Middle-aged non-graduates scored better than young graduates in an anatomical quiz given to the public by researchers from Lancaster Medical School. Dr Adam Taylor said: "Whilst many of the public do not have or need formal anatomical knowledge, it is beneficial in monitoring and explaining their own health."
‘Human anatomy is the study of the shape and form of the human body. Formal anatomical knowledge is beneficial in monitoring and explaining own health.’
Members of the public were asked to place the following on a blank template of a human body; the brain, cornea, lungs, liver, diaphragm, heart, stomach, appendix, bladder, kidneys, pancreas, gallbladder, spleen, adrenals, thyroid, hamstrings, biceps, triceps, quadriceps, cruciate ligament and Achilles tendon.
These terms were chosen based on mentions in everyday life such as keeping fit, sports injuries, TV shows and online searches for abdominal pain.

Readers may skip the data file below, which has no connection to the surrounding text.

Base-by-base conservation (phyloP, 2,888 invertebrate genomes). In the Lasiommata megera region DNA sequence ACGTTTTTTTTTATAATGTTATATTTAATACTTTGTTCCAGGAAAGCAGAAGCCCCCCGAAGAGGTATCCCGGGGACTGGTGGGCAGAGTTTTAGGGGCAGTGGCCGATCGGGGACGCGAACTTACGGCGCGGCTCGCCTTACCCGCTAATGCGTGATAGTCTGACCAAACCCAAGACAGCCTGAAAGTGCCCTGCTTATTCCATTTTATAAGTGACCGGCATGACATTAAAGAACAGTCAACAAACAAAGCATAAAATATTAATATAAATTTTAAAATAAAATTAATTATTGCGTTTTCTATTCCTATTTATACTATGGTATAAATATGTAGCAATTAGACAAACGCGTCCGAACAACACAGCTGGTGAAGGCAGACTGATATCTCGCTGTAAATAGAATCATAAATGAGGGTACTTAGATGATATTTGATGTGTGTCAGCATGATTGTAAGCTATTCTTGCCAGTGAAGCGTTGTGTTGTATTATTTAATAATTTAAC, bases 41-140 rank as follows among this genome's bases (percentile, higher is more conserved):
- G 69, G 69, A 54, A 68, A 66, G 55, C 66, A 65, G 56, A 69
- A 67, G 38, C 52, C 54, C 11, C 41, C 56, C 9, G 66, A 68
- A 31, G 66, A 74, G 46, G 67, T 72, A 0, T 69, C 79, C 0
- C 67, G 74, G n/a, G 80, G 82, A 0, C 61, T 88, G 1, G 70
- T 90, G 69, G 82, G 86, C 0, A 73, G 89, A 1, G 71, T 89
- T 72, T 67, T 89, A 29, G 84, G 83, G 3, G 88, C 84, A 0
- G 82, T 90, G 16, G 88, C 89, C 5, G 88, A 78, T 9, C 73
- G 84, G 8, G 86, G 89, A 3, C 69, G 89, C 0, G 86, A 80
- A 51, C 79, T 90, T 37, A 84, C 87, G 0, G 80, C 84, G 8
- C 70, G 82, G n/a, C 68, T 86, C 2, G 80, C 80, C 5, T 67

The only organ which 100% of people answered correctly was the brain. The biceps muscle and the cornea were the next most correctly answered structures.
The organs which the public knew least about were the adrenal glands which less than 15% of people could identify and many thought mistakenly were in the neck.
Men scored higher than women in identifying muscles but not internal organs.
Graduates did not score better than non-graduates
Older people scored higher than young people, peaking in the 40-49 age group which may be because this is when people begin visiting the doctor more often
People working in any health-related job scored significantly higher than people in other jobs.
People who had visited a healthcare professional prior to the quiz fared no better than those who had not.
Dr Taylor said the quiz revealed the public's eagerness to learn anatomy despite their limited knowledge of the human body.